• In this regard, in a first example embodiment, a ringback tone management system is provided. A ringback tone management system may include a unified communication server configured to receive an incoming call directed to a destination caller identifier from an incoming caller identifier. In response to the incoming call, the server selects a ringback tone, and streams the outbound ringback tone to a calling device associated with the incoming call.
  • In this regard, in another example embodiment, a ringback tone management system is provided. A ringback tone management system may include a unified communication server configured to receive an incoming call directed to a destination caller identifier from an incoming caller identifier. The server identifies a user profile associated with the destination caller identifier, wherein the user profile is associated with a plurality of client devices and a plurality of contacts, and determines whether the plurality of contacts includes a contact associated with a caller identifier that matches the incoming caller identifier. In response to the determination that the plurality of contacts includes the contact associated with the caller identifier that matches the incoming caller identifier, the server selects a ringback tone associated with the contact as an outbound ringback tone, and streams the outbound ringback tone to a calling device associated with the incoming caller identifier.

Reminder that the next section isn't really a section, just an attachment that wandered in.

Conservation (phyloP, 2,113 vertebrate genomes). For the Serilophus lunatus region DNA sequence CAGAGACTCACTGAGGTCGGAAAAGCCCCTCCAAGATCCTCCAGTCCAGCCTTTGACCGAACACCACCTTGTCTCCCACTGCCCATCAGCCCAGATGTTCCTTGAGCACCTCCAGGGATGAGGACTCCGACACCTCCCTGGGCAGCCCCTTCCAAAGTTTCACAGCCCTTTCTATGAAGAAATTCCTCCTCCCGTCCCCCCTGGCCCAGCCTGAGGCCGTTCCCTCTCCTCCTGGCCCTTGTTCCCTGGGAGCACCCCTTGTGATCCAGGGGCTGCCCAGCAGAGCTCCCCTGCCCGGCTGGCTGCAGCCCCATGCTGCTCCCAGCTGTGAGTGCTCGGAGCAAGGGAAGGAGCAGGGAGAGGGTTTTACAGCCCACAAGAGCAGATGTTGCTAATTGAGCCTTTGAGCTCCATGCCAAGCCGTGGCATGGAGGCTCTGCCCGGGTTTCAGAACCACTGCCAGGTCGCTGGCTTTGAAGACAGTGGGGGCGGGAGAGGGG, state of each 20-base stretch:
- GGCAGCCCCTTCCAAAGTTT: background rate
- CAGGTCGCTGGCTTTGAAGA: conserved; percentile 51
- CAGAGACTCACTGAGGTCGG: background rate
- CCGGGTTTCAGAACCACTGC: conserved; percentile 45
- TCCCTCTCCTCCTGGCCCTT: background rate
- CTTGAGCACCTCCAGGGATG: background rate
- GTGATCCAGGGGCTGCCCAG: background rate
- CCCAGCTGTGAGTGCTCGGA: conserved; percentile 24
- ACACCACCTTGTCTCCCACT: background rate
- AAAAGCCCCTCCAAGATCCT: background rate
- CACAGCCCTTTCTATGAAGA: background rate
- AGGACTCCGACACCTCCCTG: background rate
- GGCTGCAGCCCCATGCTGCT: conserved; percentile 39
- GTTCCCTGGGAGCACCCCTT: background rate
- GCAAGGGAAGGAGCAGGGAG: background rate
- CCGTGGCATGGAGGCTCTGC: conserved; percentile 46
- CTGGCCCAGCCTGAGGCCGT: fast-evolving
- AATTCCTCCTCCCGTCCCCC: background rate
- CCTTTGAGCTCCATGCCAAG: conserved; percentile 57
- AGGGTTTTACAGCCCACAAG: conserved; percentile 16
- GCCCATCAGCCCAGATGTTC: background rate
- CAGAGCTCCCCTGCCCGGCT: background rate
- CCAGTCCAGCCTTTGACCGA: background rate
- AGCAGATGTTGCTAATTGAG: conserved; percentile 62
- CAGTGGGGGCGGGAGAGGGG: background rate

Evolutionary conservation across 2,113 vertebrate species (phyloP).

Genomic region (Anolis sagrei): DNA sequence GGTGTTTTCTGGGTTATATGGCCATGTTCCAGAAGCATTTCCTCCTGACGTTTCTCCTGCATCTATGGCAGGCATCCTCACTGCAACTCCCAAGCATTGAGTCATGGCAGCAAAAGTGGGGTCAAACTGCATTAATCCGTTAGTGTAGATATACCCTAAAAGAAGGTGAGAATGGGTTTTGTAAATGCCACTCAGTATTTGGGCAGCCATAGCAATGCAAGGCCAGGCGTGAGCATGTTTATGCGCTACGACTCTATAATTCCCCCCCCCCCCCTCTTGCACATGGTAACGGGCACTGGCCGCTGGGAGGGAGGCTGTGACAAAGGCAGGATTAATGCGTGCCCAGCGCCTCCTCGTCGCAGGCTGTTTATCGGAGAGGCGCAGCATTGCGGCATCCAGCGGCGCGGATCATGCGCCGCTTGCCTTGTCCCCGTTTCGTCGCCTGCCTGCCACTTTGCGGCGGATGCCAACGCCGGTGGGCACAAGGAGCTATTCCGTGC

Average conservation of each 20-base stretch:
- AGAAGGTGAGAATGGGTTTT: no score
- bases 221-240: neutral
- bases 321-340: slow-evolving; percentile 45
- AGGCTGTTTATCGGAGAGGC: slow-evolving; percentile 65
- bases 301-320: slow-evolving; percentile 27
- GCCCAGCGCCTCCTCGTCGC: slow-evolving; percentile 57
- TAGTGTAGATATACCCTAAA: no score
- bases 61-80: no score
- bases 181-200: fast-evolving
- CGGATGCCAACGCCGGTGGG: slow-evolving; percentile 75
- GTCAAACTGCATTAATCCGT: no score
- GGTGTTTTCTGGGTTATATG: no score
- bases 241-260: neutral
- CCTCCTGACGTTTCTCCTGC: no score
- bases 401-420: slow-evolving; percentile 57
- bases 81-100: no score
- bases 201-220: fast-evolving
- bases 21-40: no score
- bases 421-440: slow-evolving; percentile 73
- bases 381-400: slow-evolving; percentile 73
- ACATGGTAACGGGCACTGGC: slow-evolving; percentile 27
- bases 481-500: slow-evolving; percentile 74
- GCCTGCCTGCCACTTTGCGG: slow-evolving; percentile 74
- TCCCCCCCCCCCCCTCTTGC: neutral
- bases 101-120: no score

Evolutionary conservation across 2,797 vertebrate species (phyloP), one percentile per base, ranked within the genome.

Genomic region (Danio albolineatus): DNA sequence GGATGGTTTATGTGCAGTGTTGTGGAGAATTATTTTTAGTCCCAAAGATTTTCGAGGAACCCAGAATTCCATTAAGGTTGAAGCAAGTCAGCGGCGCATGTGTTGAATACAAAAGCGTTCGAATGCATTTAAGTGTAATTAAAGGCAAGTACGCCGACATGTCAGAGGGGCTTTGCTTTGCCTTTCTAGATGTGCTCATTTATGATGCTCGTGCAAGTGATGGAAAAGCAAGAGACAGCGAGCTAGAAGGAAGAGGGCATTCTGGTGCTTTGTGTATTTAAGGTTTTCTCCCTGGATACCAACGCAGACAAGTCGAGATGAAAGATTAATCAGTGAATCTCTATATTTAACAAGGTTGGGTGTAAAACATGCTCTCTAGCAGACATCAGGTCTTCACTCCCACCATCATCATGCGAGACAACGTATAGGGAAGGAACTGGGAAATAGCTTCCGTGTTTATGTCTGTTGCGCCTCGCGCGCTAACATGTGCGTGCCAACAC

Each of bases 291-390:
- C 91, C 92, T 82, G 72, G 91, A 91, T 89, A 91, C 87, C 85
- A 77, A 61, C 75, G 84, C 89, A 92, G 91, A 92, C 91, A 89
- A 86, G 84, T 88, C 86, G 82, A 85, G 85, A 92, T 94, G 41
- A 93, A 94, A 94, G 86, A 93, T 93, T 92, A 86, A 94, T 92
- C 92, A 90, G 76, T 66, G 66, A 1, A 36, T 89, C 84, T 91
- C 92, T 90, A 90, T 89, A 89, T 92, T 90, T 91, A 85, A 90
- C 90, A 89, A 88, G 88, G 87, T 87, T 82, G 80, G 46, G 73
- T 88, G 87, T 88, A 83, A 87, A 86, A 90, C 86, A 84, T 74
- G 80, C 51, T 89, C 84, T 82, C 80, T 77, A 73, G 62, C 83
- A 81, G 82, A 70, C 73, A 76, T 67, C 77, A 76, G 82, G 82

• As another embodiment includes a method of managing ringback tones on an enterprise server. The method includes receiving an incoming call from an incoming caller identifier destined for a destination caller identifier. The method further includes identifying, within a plurality of user profiles stored in a memory, a user profile associated with a client caller identifier that matches the destination caller identifier of the incoming call. The method further includes determining whether the incoming caller identifier matches a call identifier stored in an address book associated with the user profile, and in response to determination that the incoming caller identifier matches the call identifier stored in the address book associated with the user profile, wherein the call identifier is associated with a ringback tone, selecting the ringback tone as an outbound ringback tone. The method further includes streaming the outbound ringback tone to a caller device associated with the incoming caller identifier.